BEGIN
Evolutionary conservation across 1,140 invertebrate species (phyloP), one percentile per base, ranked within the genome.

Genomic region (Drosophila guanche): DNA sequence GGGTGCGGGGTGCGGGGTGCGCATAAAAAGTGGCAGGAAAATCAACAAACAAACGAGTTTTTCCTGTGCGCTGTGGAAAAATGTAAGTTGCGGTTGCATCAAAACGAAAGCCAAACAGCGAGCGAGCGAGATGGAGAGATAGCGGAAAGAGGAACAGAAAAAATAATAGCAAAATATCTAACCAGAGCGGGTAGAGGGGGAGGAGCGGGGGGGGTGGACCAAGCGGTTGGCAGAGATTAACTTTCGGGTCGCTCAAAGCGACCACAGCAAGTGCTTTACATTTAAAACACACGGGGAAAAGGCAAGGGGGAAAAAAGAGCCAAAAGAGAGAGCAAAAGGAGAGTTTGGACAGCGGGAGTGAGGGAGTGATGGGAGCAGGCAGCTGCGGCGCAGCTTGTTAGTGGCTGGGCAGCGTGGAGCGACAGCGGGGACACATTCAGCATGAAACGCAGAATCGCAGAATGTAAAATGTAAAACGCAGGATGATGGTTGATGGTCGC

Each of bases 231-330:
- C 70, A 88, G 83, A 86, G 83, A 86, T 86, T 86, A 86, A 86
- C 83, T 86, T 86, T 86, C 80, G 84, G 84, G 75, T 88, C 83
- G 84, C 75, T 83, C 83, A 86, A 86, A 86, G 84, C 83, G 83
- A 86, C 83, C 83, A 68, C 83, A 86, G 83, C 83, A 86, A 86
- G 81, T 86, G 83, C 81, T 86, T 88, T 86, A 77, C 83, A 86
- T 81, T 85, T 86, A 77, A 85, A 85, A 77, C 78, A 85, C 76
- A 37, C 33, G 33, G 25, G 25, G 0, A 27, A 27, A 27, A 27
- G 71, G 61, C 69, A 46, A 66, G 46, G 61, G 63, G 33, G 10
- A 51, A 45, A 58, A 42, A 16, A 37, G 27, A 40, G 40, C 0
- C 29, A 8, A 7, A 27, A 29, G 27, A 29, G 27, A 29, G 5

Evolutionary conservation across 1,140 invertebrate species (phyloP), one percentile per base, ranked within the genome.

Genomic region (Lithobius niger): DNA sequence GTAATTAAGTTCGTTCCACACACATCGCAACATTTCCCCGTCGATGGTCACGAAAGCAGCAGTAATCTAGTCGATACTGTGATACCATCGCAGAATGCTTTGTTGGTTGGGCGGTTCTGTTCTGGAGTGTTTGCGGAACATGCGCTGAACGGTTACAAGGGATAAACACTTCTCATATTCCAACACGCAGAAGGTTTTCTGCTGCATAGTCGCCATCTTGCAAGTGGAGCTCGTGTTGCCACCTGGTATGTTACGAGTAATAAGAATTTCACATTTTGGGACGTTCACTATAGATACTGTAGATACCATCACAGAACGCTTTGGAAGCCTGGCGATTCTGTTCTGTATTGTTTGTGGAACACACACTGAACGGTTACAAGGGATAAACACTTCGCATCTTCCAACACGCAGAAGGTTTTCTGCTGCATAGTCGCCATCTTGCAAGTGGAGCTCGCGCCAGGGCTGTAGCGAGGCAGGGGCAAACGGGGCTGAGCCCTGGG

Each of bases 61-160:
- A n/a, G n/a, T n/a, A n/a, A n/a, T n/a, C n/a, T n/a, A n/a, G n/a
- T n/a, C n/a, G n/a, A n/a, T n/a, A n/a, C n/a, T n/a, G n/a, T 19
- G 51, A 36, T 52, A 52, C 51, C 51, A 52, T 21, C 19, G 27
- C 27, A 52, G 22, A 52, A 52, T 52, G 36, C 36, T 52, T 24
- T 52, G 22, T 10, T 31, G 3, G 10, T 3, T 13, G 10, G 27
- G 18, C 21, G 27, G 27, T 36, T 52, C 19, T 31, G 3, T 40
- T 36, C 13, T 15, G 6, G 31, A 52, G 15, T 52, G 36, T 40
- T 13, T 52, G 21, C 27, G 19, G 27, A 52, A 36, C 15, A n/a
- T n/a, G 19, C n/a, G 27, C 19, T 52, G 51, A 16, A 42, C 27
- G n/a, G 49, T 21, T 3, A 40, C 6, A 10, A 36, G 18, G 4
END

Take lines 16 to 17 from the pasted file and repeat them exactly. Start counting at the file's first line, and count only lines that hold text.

Each of bases 61-160:
- A n/a, G n/a, T n/a, A n/a, A n/a, T n/a, C n/a, T n/a, A n/a, G n/a